The Business Roundtable’s quarterly CEO Economic Outlook Index shot up to 93.3 in this year’s first quarter from 74.2 in the fourth quarter.
WASHINGTON — The nation’s top chief executives like what they’re seeing and hearing from President Donald Trump and his fellow Republicans, according to survey results released Tuesday by the Business Roundtable.
The economic expectations of the heads of the nation’s largest companies jumped in the first quarter by the most in more than seven years amid optimism about corporate tax cuts, reduced regulations and a boost in infrastructure spending promised by Trump and congressional leaders, the trade group found.
“As these results confirm, business confidence and optimism have increased dramatically,” said Jamie Dimon, chief executive of JPMorgan Chase & Co. and this year’s chairman of the Business Roundtable.
The group, composed of the heads of the largest U.S. companies, said its quarterly CEO Economic Outlook Index shot up to 93.3 from 74.2 in the fourth quarter.
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It was the biggest increase since the third quarter of 2009 and the highest level in nearly three years.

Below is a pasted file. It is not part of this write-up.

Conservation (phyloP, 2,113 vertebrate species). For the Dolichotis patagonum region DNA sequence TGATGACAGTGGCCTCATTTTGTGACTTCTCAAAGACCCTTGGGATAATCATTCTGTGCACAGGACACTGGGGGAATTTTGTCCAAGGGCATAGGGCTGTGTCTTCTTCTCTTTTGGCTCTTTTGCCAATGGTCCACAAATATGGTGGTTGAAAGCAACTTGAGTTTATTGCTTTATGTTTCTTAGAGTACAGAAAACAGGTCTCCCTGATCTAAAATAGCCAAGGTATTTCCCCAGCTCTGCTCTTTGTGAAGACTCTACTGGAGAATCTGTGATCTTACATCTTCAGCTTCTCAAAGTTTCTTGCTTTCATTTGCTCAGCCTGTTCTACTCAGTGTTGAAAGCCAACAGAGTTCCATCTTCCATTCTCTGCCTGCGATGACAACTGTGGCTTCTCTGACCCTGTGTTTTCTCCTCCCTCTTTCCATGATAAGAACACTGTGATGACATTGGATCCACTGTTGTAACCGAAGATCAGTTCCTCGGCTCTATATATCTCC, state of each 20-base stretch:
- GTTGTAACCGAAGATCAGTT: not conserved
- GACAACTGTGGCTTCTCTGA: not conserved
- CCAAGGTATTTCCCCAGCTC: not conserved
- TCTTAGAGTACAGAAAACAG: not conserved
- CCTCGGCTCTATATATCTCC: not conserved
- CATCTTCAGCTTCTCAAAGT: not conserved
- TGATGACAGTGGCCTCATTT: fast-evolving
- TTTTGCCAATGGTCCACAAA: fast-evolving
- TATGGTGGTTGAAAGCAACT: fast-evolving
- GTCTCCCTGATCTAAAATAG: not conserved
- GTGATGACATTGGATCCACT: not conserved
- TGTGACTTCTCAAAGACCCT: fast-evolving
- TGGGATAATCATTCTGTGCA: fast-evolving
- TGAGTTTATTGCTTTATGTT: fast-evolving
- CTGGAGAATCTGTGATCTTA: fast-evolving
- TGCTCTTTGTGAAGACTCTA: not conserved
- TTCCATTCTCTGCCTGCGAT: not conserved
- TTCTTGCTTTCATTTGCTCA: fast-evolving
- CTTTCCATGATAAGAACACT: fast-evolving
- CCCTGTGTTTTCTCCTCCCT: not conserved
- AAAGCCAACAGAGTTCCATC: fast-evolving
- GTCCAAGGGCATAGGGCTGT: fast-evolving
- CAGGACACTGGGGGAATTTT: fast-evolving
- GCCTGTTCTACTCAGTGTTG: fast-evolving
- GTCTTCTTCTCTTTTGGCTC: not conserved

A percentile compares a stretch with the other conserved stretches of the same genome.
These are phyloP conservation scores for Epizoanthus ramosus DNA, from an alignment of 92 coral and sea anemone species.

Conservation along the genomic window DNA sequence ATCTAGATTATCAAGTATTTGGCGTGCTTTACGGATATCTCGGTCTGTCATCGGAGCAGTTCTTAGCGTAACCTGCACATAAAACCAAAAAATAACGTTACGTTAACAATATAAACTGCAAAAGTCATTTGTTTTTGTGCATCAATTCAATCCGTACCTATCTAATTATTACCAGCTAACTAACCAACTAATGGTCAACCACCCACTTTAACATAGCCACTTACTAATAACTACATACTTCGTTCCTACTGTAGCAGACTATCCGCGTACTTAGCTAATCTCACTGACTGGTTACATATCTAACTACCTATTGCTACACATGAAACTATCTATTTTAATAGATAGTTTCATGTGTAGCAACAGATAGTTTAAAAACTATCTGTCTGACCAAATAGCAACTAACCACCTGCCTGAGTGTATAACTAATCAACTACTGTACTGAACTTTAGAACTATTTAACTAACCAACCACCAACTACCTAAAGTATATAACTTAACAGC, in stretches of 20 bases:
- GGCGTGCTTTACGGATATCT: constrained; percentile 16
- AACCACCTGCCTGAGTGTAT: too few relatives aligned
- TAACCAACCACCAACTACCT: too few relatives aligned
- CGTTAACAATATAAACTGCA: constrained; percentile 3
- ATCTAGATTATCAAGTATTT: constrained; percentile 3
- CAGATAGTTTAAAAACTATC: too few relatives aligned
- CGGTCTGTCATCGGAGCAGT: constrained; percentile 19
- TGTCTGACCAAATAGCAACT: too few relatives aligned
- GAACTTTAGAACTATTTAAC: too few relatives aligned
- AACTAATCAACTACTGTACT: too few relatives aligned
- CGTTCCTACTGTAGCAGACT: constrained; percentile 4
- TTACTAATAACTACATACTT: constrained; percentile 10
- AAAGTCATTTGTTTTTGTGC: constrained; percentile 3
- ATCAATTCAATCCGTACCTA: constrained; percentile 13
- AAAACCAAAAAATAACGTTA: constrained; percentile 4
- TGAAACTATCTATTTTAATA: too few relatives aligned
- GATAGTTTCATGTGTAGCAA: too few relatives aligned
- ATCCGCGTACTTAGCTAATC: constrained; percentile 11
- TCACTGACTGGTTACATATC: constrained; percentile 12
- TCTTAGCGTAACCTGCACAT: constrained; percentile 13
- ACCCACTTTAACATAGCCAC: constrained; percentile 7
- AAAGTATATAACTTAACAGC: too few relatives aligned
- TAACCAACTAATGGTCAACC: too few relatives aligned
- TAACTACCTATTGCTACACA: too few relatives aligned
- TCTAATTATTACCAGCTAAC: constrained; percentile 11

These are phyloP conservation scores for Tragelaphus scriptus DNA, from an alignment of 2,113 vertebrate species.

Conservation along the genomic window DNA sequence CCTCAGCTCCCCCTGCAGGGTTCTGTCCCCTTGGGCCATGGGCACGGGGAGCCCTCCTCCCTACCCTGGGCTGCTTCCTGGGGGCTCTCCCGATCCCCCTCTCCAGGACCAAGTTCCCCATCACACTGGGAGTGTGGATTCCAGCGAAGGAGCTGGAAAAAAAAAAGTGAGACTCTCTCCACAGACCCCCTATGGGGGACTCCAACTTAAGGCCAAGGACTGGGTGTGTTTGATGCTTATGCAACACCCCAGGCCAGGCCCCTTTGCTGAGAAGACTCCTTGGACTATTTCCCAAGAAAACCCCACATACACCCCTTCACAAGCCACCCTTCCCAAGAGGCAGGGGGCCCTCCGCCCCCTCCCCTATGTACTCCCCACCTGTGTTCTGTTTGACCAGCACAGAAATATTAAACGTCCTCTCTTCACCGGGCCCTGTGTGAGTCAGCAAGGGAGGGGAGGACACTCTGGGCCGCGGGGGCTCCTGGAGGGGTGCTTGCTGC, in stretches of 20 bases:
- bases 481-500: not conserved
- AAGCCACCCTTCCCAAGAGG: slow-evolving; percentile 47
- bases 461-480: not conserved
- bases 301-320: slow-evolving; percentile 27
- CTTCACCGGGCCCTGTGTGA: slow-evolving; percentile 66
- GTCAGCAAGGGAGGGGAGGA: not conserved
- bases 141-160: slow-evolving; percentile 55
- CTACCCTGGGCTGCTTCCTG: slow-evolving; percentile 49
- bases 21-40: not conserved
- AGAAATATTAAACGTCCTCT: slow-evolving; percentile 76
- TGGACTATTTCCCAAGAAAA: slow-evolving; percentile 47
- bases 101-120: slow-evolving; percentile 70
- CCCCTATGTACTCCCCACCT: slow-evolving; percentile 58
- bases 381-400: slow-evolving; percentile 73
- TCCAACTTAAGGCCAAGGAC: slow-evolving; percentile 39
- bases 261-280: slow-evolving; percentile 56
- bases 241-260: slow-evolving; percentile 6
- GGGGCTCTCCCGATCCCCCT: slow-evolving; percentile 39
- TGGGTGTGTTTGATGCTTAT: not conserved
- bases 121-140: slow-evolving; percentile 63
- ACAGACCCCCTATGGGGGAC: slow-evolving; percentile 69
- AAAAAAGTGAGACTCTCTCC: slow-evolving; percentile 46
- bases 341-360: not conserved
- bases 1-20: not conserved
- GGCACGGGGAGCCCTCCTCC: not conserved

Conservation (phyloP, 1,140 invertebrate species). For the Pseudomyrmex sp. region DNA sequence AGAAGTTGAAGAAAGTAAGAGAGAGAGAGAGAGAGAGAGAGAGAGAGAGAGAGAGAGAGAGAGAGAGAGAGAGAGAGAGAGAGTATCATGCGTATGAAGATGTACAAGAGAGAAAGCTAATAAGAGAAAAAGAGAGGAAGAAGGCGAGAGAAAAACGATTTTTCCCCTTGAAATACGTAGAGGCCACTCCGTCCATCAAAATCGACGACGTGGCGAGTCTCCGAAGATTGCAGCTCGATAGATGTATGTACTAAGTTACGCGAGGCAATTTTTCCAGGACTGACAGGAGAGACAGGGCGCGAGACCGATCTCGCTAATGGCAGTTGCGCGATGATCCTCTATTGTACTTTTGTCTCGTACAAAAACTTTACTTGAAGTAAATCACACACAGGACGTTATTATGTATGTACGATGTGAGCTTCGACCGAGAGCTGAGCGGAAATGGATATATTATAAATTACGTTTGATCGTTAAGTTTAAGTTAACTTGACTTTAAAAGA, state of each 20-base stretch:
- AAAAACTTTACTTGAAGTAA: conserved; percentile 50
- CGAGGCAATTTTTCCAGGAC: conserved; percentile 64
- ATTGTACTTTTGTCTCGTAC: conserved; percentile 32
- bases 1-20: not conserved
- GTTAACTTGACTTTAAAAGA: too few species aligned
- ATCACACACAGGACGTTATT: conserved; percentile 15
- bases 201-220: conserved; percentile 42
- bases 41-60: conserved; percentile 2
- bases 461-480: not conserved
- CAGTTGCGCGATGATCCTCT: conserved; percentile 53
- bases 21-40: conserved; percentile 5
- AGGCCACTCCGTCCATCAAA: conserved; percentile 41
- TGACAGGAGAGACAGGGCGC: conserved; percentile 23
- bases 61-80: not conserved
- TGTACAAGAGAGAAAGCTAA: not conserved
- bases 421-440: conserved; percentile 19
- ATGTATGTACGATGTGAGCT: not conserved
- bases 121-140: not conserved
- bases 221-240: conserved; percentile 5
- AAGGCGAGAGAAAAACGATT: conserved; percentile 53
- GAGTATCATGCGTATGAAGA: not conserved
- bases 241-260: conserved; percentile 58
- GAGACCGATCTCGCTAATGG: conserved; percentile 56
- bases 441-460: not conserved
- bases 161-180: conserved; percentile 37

The index is based on projections for sales, capital spending and hiring over the next six months, and ranges from -50 to 150, with a reading above 50 indicating the economy is expanding.
Since the survey began in 2002, the average has been 79.8. The first quarter was the first time the index has been above its historical average in nearly two years.
The increased optimism from major corporate chieftains echoed recent surveys showing small-business owners and consumers also are feeling much better about the economy since Trump’s election.
“Clearly CEOs are very positive about prospects for hiring, sales and investment,” said Joshua Bolten, president of the Business Roundtable.
“Their view of the overall economy has also brightened slightly.”
The 141 CEOs surveyed between Feb. 8 and March 1 projected that the U.S. economy would expand 2.2 percent this year. That was up from a 2 percent prediction in December but still well below the 3 to 4 percent annual growth Trump said he could produce.